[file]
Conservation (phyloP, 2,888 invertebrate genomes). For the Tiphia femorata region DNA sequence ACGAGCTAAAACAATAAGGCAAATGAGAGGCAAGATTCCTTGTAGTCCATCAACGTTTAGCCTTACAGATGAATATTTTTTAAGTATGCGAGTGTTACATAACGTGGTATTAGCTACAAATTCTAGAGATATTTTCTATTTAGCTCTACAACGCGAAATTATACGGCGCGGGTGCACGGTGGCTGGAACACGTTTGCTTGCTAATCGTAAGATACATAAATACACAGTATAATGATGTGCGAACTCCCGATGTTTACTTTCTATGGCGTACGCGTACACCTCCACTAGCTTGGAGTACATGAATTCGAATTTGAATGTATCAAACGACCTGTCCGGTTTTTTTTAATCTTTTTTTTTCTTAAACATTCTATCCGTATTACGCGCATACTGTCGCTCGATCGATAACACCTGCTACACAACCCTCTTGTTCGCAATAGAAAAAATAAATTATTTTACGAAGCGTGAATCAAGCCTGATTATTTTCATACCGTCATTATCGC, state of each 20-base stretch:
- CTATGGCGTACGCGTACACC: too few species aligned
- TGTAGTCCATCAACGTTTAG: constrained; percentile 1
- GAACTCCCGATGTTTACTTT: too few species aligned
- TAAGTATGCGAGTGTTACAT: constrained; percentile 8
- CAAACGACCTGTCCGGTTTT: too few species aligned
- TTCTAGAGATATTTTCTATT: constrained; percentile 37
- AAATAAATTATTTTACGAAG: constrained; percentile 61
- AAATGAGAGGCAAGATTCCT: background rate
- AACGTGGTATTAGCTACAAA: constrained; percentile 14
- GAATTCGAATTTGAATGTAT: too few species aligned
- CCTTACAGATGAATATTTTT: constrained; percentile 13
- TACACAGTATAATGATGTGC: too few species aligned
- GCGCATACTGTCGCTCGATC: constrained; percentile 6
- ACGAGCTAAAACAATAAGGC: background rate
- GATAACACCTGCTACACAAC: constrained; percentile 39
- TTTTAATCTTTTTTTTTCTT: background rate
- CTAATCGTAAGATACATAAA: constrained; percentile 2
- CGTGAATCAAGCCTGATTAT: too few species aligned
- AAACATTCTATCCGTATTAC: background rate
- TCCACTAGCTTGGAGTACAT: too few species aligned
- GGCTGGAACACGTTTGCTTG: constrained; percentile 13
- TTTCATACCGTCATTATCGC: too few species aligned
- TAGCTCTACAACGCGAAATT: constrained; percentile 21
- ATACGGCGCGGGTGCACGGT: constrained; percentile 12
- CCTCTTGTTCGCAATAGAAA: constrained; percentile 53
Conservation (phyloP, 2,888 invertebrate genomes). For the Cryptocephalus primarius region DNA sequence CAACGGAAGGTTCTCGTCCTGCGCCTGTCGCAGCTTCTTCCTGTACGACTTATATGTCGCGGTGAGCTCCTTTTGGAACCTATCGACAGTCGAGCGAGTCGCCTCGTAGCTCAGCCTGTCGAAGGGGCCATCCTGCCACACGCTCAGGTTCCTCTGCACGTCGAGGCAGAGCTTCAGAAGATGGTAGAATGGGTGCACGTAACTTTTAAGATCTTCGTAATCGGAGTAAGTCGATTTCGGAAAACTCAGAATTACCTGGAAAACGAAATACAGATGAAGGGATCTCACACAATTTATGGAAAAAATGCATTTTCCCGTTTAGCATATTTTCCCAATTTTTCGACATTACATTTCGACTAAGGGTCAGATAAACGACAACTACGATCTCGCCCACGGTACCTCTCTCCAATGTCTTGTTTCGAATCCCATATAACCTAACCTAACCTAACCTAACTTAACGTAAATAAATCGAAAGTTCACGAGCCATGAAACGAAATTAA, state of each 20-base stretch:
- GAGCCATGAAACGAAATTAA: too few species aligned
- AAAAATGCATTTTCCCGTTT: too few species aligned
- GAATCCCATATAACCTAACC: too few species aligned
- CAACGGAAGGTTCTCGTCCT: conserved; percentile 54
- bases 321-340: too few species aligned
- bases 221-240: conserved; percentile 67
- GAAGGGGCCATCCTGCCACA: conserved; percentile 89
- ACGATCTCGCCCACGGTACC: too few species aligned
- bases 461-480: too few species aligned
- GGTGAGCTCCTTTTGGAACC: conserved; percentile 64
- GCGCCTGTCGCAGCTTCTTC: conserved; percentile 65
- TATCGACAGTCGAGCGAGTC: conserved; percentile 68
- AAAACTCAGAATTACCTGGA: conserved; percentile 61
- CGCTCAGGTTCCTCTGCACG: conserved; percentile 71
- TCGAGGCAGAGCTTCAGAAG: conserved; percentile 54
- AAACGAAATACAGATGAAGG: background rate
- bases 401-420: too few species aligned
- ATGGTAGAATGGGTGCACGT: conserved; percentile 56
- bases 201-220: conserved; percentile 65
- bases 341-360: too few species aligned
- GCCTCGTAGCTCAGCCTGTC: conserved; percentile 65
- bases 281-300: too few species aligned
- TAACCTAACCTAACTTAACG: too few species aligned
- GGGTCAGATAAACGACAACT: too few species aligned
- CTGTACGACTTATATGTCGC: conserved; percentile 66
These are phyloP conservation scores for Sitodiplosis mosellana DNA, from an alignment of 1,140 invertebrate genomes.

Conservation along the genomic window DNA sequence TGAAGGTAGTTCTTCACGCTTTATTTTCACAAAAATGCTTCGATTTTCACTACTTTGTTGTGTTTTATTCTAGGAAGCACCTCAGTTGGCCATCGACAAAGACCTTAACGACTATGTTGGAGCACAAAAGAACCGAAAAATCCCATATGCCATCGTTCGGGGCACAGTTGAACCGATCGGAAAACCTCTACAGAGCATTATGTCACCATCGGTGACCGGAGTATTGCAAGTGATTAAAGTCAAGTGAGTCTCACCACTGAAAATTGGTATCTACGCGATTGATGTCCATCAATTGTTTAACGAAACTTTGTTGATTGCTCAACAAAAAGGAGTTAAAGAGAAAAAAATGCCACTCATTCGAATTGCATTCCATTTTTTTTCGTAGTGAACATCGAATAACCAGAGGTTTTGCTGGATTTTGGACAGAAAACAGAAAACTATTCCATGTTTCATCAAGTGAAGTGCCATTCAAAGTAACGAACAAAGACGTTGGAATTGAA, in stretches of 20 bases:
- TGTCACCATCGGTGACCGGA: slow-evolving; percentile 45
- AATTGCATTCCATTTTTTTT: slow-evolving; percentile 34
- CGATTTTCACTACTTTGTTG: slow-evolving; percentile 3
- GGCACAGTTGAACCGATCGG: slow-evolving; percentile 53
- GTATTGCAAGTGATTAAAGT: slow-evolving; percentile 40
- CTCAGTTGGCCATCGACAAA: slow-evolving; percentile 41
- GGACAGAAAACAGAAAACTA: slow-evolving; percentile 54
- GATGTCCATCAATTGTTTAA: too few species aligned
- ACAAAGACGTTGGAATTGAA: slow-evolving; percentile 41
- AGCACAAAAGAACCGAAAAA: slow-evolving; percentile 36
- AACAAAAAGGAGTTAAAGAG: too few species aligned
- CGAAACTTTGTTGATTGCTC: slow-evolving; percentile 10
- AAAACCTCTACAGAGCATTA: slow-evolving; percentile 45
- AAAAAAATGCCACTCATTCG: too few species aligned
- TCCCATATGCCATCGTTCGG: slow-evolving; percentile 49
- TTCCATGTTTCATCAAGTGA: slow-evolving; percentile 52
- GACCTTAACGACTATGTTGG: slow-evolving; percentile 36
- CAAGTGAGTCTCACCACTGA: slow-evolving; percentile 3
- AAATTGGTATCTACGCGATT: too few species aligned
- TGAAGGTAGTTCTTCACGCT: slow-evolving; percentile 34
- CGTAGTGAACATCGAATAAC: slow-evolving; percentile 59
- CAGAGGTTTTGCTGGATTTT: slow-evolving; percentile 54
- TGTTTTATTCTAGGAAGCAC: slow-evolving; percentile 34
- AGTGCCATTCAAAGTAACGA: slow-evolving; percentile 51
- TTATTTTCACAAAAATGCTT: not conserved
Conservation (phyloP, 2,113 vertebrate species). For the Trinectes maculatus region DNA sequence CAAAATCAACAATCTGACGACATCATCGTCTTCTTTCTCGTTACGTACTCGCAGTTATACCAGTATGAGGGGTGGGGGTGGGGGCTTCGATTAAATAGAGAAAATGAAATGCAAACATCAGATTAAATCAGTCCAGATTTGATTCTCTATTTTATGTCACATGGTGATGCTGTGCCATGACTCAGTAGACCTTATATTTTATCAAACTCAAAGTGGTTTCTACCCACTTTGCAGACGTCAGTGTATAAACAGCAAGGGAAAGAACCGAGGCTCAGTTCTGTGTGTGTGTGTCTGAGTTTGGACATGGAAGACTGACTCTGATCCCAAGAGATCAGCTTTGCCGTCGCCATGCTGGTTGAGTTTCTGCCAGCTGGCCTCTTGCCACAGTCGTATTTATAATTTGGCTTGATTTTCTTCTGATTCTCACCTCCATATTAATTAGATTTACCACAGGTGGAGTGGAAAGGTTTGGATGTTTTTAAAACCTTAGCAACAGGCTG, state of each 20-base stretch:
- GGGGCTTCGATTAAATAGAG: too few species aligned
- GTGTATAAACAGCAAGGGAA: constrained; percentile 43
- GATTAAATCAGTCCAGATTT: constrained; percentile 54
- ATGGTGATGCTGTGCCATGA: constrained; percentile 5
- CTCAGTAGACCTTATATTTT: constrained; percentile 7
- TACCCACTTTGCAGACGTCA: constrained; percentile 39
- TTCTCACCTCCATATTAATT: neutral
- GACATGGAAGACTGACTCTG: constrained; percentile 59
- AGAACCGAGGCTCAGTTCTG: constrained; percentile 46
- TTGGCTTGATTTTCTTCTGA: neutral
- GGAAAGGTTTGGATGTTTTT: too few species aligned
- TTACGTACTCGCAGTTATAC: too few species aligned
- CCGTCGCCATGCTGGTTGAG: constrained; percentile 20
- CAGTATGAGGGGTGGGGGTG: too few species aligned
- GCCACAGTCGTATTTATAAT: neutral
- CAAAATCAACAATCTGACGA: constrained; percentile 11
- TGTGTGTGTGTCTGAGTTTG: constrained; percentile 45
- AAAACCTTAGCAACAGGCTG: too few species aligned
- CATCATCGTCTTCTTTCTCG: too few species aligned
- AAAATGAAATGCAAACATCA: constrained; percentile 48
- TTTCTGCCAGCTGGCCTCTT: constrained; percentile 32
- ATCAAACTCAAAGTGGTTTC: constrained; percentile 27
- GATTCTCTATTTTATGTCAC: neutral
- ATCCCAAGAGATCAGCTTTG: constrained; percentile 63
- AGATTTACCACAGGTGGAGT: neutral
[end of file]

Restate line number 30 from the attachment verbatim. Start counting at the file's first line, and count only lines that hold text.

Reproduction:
- GAATCCCATATAACCTAACC: too few species aligned